Tuesday, May 5, 2009

Slow Dancin' : More Notes from the Studio

When I left my studio after a full day on Saturday, I had two questions rumbling about in my thoughts; how to deal with adding more layers of color without losing what I love about the piece as it is now, and how to incorporate the ancient letterforms onto the surface.

Joanne sent an e-mail with her thoughts on the piece, Rosemary made a comment after my last post and Becky and I talked about it on the phone. Their concerns about the darks in the sample area at the bottom as having too much contrast with the rest of the piece reinforced my own thoughts. I don't want to lose what I have now, just enhance it. As soon as I came into my studio this morning, I ripped off the darkest area at the bottom and knew I would add both the green and the rust to other areas on the surface, but in soft, muted tones that will integrate with the rest of the piece.

That left me with choices to make about the letterforms. In my sketchbook yesterday as I was playing with these now familiar letter forms and shapes, it occurred to me that I was limiting my options by only trying to reproduce incised letters.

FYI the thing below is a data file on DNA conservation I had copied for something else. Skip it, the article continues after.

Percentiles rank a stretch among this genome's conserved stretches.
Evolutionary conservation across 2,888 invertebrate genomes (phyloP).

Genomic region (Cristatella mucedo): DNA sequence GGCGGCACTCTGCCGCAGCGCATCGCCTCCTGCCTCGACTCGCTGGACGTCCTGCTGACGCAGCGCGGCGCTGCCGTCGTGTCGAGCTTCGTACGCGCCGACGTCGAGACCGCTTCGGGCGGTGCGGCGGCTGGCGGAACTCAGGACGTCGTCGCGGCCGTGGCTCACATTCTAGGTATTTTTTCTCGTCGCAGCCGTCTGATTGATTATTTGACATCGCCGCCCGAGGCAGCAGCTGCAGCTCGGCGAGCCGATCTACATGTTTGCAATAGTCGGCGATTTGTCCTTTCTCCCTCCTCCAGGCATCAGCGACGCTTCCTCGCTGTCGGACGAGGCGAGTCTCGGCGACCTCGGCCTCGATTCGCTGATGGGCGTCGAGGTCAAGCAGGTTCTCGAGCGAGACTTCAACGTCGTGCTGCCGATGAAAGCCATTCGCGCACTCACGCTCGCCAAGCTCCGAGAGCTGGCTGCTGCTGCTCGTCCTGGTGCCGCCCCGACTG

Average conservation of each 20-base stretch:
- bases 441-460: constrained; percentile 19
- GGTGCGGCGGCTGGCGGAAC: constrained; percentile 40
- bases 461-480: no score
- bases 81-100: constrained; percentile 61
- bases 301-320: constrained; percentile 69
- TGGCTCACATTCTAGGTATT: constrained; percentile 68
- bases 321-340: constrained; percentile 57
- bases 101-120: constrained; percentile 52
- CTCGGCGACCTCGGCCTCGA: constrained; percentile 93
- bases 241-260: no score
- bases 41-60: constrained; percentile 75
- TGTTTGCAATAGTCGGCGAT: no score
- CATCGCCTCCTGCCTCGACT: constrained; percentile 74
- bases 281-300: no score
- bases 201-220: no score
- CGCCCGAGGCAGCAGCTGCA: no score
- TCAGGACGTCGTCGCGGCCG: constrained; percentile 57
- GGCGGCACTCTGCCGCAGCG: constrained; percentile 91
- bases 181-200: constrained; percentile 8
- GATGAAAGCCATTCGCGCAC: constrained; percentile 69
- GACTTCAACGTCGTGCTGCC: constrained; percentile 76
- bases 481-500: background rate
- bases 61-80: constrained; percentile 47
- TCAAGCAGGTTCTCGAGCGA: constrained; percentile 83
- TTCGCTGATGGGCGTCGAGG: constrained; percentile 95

Since I am happy with the lines on this surface, why couldn't I play with adding the letters more ambiguously, elongating the drawn lines so they touch and interact with each other -- and the cracks -- in ways that are less obvious and more suggestive than literal? I could...so I did!

I am happy with what I've added so far. Before I paint on the soft blushes of rust and green to portions of this surface, I'll layer on additional resist letters like I currently have at the bottom of the piece.
These will be smaller letters, like in the detail above, and more like actual Etruscan writing. I'm drawing on the resist letters today, will let them dry overnight and then when I return on Thursday will add these soft colorations that are now just on the bottom to the rest of the piece.


  1. This is so beautiful! I love your take on the letters. I love that this looks so ancient.

  2. Thanks, Mandi, I always hold my breath when I try out a new idea. What looks wonderful in the sketchbook doesn't always work out on the surface. This time I'm liking it!